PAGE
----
The one thing my blog needs is an editor to write the titles. Other than that, I’m sorted.
I’ve known for ages what I want2, but I keep thinking whether or not it’s right for me. Do I even need my own computer at university? Yes, I would use the fuck out of it and it would make many things in my life easier. Should I buy a desktop computer or a laptop? Whilst a desktop gets you more power for your money3 and is less stealable, I want the portability. I want to be able to easily take my laptop with me when I go back home or stay with family members, and I might even take it into lectures on the odd occasion I attend4. I also love computing in bed and outside – whilst my iPod touch is great for stuff like that, it can’t do everything that a ‘proper’ computer can.
And it needs to be a Mac.
I like Apple and I like Macs and I don’t care what you call me5. They just words, bruva. I find that Macs allow me to focus on what I’m doing better. – there’s less ‘battling’ with the OS. I think they run more smoothly and reliably too. That’s just my opinion, but that’s all that counts at the moment. I understand the comfort that comes with familiarity of Windows, but I’ve had enough of it. Of course, I’ll still install Windows on my Mac – probably as its own partition, or in a virtual machine if it runs alright – and I’ll have the best of both worlds6.
Well then: MacBook or MacBook Pro?
This is my most difficult decision. For two similar products of almost anything else, I would choose the cheaper one over the better quality one7. However, I think that’s the wrong approach and I’m trying to change it. More expensive doesn’t always represent worse value. I used to think this was something rich people said to justify spending ridiculous amounts of money; now I realise that I’m starting to agree.
Actually, I don’t think this discussion really applies here – I think the MacBook and MacBook Pro are probably of equal build quality and performance, yet even with the nearly equal specifications, the aluminium one costs more. I’ll be honest: I just want aluminium because it looks nicer and is, at least in my mind, more rugged and sturdy. I think I’ll feel better when I use it. I’ll be using the damn thing for at least a couple of hours a day, every day, and when I look at it that way, I’ll be glad to have spent an extra ~£50 on something that I feel happier using. My sisters both bought the white MacBooks in 2007 and after seeing how they are after 3 years of wear-and-tear… I’d rather have a metal one.
I’m buying it from Apple themselves, with an educational discount.I didn’t realise how good the educational discount when buying as a university student was. Seeing as I’m not yet at university and buying in that way requires being on the university’s network, I had to phone Apple. Now, I hate speaking on the phone, so I’d been putting it off for a while; I was even considering buying one from Amazon for £886.80. But when one morning the Amazon laptop had a dispatch estimate of 1 to 3 months8, I got off my ass and called Apple.
I fairly quickly got through9 to a guy called Nigel – I think the call centre and all of Apple’s UK activites are based in Ireland. Once I had told him what I wanted (just information for now) he was very helpful, quoting me prices and telling me about special offers. I was wondering whether there was a difference between the normal educational store prices and those on the specific university stores. There is! I can get a 13″ MacBook Pro for £858, compared to a normal educational price of £938, or £999 at full price! The plastic MacBook costs £729.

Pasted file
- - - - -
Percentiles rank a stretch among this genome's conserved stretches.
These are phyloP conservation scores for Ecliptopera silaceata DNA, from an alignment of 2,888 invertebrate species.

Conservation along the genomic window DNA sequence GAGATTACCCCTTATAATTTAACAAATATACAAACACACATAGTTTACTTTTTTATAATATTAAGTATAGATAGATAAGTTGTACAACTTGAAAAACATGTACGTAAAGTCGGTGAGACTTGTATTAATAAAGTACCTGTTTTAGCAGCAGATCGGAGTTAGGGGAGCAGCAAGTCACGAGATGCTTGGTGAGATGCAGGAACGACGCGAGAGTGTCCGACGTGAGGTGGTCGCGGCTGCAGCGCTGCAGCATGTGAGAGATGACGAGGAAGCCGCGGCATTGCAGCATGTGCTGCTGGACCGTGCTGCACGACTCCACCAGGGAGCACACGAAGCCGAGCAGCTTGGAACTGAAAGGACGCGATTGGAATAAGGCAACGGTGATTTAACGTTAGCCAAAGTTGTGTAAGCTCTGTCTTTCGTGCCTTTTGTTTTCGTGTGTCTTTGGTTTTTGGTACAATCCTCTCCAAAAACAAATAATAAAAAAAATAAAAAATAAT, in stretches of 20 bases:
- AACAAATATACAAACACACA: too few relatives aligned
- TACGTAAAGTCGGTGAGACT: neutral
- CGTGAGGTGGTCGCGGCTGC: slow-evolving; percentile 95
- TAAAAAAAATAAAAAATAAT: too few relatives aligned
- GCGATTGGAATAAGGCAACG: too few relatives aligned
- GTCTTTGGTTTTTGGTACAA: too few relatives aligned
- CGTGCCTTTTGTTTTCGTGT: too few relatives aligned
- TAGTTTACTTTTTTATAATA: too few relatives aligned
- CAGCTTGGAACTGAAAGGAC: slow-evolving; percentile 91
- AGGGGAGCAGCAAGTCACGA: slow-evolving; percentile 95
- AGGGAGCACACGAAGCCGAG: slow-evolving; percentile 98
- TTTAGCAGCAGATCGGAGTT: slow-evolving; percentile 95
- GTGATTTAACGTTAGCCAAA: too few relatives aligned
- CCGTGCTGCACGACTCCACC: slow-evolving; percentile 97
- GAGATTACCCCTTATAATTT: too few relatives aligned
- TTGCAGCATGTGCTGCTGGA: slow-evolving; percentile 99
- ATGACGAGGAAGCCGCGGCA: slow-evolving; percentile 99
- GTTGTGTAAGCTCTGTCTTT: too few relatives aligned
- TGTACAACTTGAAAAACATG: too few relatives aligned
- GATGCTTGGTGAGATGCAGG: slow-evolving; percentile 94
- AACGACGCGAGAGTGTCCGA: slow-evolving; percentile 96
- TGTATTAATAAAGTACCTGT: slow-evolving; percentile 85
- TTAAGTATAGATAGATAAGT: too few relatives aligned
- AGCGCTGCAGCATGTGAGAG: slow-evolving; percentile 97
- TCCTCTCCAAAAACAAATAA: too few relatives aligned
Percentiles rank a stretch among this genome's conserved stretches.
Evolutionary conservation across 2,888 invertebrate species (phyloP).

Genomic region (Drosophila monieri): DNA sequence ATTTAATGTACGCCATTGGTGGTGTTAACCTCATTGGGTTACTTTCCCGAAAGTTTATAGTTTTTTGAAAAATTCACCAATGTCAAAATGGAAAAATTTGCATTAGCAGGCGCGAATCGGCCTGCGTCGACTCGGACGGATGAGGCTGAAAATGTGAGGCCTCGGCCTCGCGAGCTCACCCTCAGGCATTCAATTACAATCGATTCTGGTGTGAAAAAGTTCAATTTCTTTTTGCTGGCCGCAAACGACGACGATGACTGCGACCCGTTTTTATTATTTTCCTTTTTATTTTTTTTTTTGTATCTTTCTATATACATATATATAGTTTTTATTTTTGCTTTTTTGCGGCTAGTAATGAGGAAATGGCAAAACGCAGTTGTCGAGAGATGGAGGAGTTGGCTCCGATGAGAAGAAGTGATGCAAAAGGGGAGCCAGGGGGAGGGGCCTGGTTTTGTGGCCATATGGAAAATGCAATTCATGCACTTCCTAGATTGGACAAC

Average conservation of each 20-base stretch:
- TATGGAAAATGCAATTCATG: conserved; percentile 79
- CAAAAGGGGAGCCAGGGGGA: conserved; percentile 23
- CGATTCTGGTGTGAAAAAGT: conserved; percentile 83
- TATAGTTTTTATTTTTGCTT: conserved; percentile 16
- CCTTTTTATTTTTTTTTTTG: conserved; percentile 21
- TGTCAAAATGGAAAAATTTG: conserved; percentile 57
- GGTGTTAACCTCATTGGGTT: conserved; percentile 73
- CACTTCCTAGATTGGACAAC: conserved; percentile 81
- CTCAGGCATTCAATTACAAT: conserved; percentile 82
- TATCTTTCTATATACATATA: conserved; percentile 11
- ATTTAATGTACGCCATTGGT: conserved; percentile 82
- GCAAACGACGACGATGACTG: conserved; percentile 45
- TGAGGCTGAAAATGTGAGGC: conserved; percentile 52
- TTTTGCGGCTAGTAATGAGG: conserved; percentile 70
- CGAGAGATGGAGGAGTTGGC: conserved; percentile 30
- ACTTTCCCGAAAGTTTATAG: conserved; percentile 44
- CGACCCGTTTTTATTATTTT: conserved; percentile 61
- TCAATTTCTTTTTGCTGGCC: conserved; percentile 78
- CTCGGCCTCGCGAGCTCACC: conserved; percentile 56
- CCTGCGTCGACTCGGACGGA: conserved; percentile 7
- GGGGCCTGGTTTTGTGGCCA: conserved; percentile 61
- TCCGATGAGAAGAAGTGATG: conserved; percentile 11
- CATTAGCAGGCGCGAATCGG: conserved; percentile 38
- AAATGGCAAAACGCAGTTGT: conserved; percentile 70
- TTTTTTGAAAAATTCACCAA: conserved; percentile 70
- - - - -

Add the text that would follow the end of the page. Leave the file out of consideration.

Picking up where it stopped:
I also asked if I needed to prove that I was a student? I do, and they normally ask for a photocopy of your student ID card. As I’m not at university yet I don’t have one, I said. He said a letter from St Andrews university confirming my acceptance of my place would be fine. Of course this will turn out to be a problem – St Andrews don’t even send mail, just email, and I’ve no idea if a printout of an email will be acceptable. I also don’t know how that proof (or lack of it) would affect my order. Let’s see.
This is where my difficulty is though: there’s a back to school iPod offer, and there’s a printer offer too. Both are rebates, meaning you buy the product at full price, send off some shit and you get a bit of money returned. Surely there’s going to be some trouble with that. The printer is simple – I’ll buy a £70 one which will be free after the £70 rebate. But the iPod is more difficult – the Back to School offer finishes on 7th September, but Apple is possibly releasing new iPods today, on 1st September.
As I write this I am watching Apple’s keynote on 1st September to see what happens with the new iPods. I highly doubt that new ones will be available within the back to school offer10 but why would risk it? Tomorrow, providing everything else is ready, with my MacBook Pro and printer, I’ll buy either a 32GB 4th gen iPod touch if that is possible, else I’ll buy the cheapest iPod touch11.
Nigel gave me his extension so that I could buy from him12 when I’m ready to buy.
Tomorrow, I will be ready.
- Jesus FUCK. [↩]
- Except for unlimited money and unlimited everything else that I want. [↩]
- And they’re more power, full stop. [↩]
- LOLOL, just kidding, I’ll never miss a thing. [↩]
- FANBOI! [↩]
- I’m quite looking forward to digging my teeth into Apple’s developer tools. I’d love to make a million pounds selling diarrhoea apps on the App Store. [↩]
- Particularly food and clothes. [↩]
- This particular stock issue has now been fixed. [↩]
- It was a toll free number, by the way. Nice. [↩]
- It would be unfair on people who have already taken Apple up on the offer by buying an ‘old’ iPod, and the whole point of the Back to School offer is to get rid of old iPod stock [↩]
- Which after a rebate will cost just £19. [↩]
- So he gets his commission. [↩]